When the Fed conducts QE and increases the monetary base (which they control), and a deposit is created on the bank balance sheet, there is a 1:1 increase in M2 and the MB. As more money is created with a 1:1 ratio, this drags the whole money multiplier measure down. 

If the MB increases, but there is a credit effect from new productive loans, then M2 can rise more than the MB, and the money multiplier increases.

When velocity and the money multiplier fall together, that is strong evidence that money is trapped in financial assets/accounts.

In a banana republic, where money is being created and injected directly into the money supply via the central bank, the money multiplier flatlines at 1 as increases in the monetary base are equal to increases in M2 and the "bad money overpowers the good money." 

Moving forward with the idea that GDP is the best economic series we have, let's change the measure of money we use to see if we get a different result. 

If we use M4 Divisa, including Treasury securities as our money supply measure, we see what our new velocity looks like. 

M4 Divisa is a broad aggregate, including negotiable money-market securities, such as commercial paper, negotiable CDs, and T-bills. Including Treasuries can be informative because, in our system, Treasuries are used as money at times.

If we divide GDP by M4 Divisa, we get our new velocity measure which also collapsed after COVID and ticked down again in December.

Velocity of Money Using M4 Divisa Including Treasuries:

Source: CFS, YCharts, FRED | To Expand, Right-Click > "Open Image In New Tab"

If we chop off the COVID decline, we can see velocity in a downtrend, not as serious as M2 velocity, but the messaging and signal are consistent that the increases in money supply are less effective at generating GDP.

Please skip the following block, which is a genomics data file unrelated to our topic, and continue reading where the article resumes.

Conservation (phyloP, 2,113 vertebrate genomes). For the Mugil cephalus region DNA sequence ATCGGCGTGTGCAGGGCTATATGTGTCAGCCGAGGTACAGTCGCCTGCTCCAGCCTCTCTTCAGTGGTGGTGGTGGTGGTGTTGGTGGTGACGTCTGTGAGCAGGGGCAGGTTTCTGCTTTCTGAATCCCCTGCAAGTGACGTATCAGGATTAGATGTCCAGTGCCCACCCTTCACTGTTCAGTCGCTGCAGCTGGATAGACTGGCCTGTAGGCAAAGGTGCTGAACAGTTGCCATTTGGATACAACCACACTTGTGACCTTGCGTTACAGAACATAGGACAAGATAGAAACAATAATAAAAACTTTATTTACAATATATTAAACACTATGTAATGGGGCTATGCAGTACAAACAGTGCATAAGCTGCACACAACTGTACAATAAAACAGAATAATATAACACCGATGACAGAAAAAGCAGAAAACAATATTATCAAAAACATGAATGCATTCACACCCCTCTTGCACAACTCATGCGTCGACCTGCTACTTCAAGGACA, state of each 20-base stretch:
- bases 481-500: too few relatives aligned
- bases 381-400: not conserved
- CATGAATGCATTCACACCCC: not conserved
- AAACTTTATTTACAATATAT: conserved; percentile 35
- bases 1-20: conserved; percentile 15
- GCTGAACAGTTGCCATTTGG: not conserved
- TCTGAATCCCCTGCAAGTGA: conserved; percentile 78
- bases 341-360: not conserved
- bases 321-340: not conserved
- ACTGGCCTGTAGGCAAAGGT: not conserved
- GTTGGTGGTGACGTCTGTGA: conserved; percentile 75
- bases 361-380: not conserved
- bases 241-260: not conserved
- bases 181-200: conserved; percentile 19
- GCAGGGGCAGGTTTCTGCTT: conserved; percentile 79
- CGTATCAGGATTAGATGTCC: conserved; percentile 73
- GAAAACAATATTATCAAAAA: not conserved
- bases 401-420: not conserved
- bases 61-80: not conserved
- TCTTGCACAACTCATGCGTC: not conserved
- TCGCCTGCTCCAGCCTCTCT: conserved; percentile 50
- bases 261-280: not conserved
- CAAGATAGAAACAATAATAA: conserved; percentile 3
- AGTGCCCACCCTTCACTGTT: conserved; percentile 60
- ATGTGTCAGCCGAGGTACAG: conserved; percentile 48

Velocity of Money Using M4 Divisa Including Treasuries:

 Source: CFS, YCharts, FRED | To Expand, Right-Click > "Open Image In New Tab"

The same goes for our new measure of the money multiplier. Defining money is very hard, and there are a lot of competing measures. All measures, however, show the same trend of declining velocity and declining credit multiplier.

Money Multiplier Using M4 Divisa Including Treasuries:

Source: CFS, YCharts, FRED | To Expand, Right-Click > "Open Image In New Tab"

In other words, the measure of velocity is not the issue because we can stack up any measure of "money supply" against our most reliable measure of nominal GDP, and the results are directionally the same. Even when using M4 Divisa, including Treasury securities to capture the velocity "of collateral," yields results that indicate we are generating less output per unit of money. 

The new money is not flowing into goods and services but rather is trapped in financial markets/accounts and or simply contributing to an increase in GDP in a significantly reduced way. 

If $1 trillion of new money is created and stored in a lockbox and never allowed to leave, is that money "chasing" goods and services? No, so this would not create consumer price inflation.